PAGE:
In a telephone conversation with the Department’s Office of General Counsel on March 19, 2008, the inquirer stated that only an auto dealer that owns and operates an auto repair shop could participate in the discount program, and that the auto dealer-repair shop (“Dealer”) would assume the cost of the $1,000 discount. The inquirer stated that the membership program would not be operated or administered by a lender, and that no lenders were involved in the Club in any way. The inquirer described the manner in which a member would redeem the certificate as follows: an auto lessee or purchaser who joined the Club would be presented with a $1,000 discount certificate, which could only be used for auto repair work costing more than $1,000. A member needing auto repair would redeem the certificate by having the auto repaired by the Dealer from whom the auto was leased or purchased. The member would give the $1,000 discount certificate to the Dealer, who in return would give the member an invoice indicating the after-discount cost (i.e., if repair work cost $1,300, the member would receive an invoice for $300). The Dealer would not be reimbursed the $1,000 that it had foregone in the transaction.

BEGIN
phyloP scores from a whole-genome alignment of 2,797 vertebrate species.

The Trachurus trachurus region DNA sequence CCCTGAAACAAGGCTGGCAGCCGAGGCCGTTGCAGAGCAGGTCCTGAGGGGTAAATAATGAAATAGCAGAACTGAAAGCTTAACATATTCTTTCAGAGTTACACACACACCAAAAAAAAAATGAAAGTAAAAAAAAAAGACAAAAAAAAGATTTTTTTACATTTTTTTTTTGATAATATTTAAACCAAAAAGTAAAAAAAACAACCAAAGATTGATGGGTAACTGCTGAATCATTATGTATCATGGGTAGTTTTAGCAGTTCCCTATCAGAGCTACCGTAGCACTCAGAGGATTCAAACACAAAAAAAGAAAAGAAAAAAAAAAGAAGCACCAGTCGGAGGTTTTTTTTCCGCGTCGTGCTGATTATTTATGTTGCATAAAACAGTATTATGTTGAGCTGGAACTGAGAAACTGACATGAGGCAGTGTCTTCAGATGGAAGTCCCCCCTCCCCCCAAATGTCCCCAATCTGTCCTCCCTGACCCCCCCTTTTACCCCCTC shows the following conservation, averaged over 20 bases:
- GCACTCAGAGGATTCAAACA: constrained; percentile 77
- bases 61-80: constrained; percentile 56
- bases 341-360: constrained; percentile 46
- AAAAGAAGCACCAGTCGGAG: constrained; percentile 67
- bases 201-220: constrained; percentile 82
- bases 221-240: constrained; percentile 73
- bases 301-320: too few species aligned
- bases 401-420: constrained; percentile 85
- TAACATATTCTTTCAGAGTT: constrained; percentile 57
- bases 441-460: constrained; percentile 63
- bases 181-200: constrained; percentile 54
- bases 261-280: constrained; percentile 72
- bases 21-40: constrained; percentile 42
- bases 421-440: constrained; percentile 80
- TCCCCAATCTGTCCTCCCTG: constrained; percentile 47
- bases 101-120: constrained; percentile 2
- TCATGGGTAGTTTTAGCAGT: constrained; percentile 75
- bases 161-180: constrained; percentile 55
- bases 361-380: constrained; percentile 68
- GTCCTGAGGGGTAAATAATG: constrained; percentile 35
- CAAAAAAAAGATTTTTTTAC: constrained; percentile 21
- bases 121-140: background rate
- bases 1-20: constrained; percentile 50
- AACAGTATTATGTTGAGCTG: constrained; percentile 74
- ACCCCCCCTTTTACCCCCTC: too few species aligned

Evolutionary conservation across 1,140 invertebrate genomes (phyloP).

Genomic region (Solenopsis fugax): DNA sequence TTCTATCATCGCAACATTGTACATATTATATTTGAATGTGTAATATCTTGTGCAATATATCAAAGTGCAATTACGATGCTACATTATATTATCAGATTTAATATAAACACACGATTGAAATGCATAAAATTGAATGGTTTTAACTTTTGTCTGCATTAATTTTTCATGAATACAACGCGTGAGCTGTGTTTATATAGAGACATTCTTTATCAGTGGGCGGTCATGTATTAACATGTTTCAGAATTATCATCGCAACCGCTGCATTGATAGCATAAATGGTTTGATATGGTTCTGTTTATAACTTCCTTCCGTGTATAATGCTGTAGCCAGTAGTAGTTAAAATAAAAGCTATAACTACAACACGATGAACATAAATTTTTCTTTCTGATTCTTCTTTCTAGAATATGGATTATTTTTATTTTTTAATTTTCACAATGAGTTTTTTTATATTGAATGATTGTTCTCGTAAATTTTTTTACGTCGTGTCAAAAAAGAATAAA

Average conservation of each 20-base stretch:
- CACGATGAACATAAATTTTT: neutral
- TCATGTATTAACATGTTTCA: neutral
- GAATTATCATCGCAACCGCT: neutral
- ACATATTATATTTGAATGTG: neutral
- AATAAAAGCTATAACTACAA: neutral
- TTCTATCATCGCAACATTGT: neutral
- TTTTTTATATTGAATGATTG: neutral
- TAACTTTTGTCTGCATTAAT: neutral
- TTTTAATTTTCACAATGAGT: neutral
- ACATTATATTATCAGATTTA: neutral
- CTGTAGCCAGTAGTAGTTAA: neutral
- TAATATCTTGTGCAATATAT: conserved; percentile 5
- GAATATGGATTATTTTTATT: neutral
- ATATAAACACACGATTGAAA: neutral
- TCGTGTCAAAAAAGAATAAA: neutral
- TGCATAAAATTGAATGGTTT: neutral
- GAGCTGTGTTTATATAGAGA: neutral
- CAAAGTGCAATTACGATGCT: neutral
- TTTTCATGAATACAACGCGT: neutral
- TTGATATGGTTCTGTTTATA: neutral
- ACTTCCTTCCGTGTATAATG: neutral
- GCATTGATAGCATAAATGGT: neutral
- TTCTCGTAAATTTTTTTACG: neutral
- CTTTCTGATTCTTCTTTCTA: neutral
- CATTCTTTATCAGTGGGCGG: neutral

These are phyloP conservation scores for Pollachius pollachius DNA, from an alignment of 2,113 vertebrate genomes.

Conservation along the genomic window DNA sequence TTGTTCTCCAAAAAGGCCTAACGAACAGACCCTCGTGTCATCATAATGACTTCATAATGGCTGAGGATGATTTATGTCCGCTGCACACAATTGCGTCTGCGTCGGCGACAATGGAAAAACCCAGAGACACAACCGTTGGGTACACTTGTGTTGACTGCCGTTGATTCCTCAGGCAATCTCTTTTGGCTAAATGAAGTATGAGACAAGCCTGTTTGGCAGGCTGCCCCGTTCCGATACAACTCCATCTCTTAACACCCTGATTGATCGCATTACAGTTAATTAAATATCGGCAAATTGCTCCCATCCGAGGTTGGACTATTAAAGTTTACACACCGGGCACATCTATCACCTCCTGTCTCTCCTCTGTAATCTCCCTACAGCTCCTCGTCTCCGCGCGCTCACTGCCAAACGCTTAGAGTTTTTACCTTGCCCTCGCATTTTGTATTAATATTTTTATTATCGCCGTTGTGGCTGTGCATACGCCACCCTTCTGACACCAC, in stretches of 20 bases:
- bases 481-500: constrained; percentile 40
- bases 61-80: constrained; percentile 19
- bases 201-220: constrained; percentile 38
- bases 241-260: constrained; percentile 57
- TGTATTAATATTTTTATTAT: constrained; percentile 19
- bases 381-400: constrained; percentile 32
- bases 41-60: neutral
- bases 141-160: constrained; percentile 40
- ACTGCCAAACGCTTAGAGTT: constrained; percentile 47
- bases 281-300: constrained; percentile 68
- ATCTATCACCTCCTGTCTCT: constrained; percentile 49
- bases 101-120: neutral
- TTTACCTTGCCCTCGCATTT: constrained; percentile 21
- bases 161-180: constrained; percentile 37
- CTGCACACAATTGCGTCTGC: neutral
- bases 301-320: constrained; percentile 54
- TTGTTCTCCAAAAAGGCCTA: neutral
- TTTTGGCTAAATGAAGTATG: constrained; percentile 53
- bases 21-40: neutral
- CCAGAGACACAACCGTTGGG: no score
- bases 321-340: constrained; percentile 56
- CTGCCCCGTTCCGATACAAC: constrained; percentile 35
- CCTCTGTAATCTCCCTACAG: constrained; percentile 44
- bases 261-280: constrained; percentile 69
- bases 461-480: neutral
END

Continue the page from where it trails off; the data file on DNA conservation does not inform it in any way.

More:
N.Y. Ins. Law § 1101 (McKinney 2006) is germane to this inquiry. That statute defines the doing of an insurance business, and reads in relevant part as follows:

(a)(1) "Insurance contract" means any agreement or other transaction whereby one party, the "insurer", is obligated to confer benefit of pecuniary value upon another party, the "insured" or "beneficiary", dependent upon the happening of a fortuitous event in which the insured or beneficiary has, or is expected to have at the time of such happening, a material interest which will be adversely affected by the happening of such event.